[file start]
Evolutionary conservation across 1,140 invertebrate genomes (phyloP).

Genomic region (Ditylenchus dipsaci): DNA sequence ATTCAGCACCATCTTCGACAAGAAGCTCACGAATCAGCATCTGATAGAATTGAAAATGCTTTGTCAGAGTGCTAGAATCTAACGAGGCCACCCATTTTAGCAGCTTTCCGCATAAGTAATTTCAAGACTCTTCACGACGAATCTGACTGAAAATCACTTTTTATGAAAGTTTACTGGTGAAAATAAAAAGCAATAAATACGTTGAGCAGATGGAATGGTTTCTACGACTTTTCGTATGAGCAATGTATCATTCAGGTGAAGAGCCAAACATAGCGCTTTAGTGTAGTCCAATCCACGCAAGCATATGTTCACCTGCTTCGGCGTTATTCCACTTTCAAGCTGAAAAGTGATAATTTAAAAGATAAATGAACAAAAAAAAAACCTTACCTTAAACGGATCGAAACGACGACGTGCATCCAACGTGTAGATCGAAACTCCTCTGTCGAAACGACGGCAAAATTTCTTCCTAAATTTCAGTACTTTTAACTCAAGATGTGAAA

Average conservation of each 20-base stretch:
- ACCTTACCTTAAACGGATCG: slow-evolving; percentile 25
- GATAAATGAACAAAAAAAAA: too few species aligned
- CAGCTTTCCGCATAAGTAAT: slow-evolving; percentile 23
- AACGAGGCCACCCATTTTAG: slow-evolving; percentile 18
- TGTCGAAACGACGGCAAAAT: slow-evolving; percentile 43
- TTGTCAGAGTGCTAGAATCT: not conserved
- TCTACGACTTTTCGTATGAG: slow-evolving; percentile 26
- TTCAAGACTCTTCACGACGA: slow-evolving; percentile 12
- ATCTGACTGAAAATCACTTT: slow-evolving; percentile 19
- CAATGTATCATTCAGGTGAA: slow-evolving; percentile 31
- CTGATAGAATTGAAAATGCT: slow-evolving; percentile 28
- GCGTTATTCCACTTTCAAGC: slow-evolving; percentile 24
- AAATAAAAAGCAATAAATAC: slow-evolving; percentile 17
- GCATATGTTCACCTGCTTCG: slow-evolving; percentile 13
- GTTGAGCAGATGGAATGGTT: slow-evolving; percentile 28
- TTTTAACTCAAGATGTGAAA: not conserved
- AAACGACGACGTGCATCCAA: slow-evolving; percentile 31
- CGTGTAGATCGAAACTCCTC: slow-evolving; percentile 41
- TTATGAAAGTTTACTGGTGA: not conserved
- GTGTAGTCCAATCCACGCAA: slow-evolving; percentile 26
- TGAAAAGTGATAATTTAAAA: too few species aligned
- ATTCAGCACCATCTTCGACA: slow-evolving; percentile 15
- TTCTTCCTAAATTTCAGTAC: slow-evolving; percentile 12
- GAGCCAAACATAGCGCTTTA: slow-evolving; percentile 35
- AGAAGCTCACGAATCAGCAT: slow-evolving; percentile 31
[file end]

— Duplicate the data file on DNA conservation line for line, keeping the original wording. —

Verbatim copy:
Evolutionary conservation across 1,140 invertebrate genomes (phyloP).

Genomic region (Ditylenchus dipsaci): DNA sequence ATTCAGCACCATCTTCGACAAGAAGCTCACGAATCAGCATCTGATAGAATTGAAAATGCTTTGTCAGAGTGCTAGAATCTAACGAGGCCACCCATTTTAGCAGCTTTCCGCATAAGTAATTTCAAGACTCTTCACGACGAATCTGACTGAAAATCACTTTTTATGAAAGTTTACTGGTGAAAATAAAAAGCAATAAATACGTTGAGCAGATGGAATGGTTTCTACGACTTTTCGTATGAGCAATGTATCATTCAGGTGAAGAGCCAAACATAGCGCTTTAGTGTAGTCCAATCCACGCAAGCATATGTTCACCTGCTTCGGCGTTATTCCACTTTCAAGCTGAAAAGTGATAATTTAAAAGATAAATGAACAAAAAAAAAACCTTACCTTAAACGGATCGAAACGACGACGTGCATCCAACGTGTAGATCGAAACTCCTCTGTCGAAACGACGGCAAAATTTCTTCCTAAATTTCAGTACTTTTAACTCAAGATGTGAAA

Average conservation of each 20-base stretch:
- ACCTTACCTTAAACGGATCG: slow-evolving; percentile 25
- GATAAATGAACAAAAAAAAA: too few species aligned
- CAGCTTTCCGCATAAGTAAT: slow-evolving; percentile 23
- AACGAGGCCACCCATTTTAG: slow-evolving; percentile 18
- TGTCGAAACGACGGCAAAAT: slow-evolving; percentile 43
- TTGTCAGAGTGCTAGAATCT: not conserved
- TCTACGACTTTTCGTATGAG: slow-evolving; percentile 26
- TTCAAGACTCTTCACGACGA: slow-evolving; percentile 12
- ATCTGACTGAAAATCACTTT: slow-evolving; percentile 19
- CAATGTATCATTCAGGTGAA: slow-evolving; percentile 31
- CTGATAGAATTGAAAATGCT: slow-evolving; percentile 28
- GCGTTATTCCACTTTCAAGC: slow-evolving; percentile 24
- AAATAAAAAGCAATAAATAC: slow-evolving; percentile 17
- GCATATGTTCACCTGCTTCG: slow-evolving; percentile 13
- GTTGAGCAGATGGAATGGTT: slow-evolving; percentile 28
- TTTTAACTCAAGATGTGAAA: not conserved
- AAACGACGACGTGCATCCAA: slow-evolving; percentile 31
- CGTGTAGATCGAAACTCCTC: slow-evolving; percentile 41
- TTATGAAAGTTTACTGGTGA: not conserved
- GTGTAGTCCAATCCACGCAA: slow-evolving; percentile 26
- TGAAAAGTGATAATTTAAAA: too few species aligned
- ATTCAGCACCATCTTCGACA: slow-evolving; percentile 15
- TTCTTCCTAAATTTCAGTAC: slow-evolving; percentile 12
- GAGCCAAACATAGCGCTTTA: slow-evolving; percentile 35
- AGAAGCTCACGAATCAGCAT: slow-evolving; percentile 31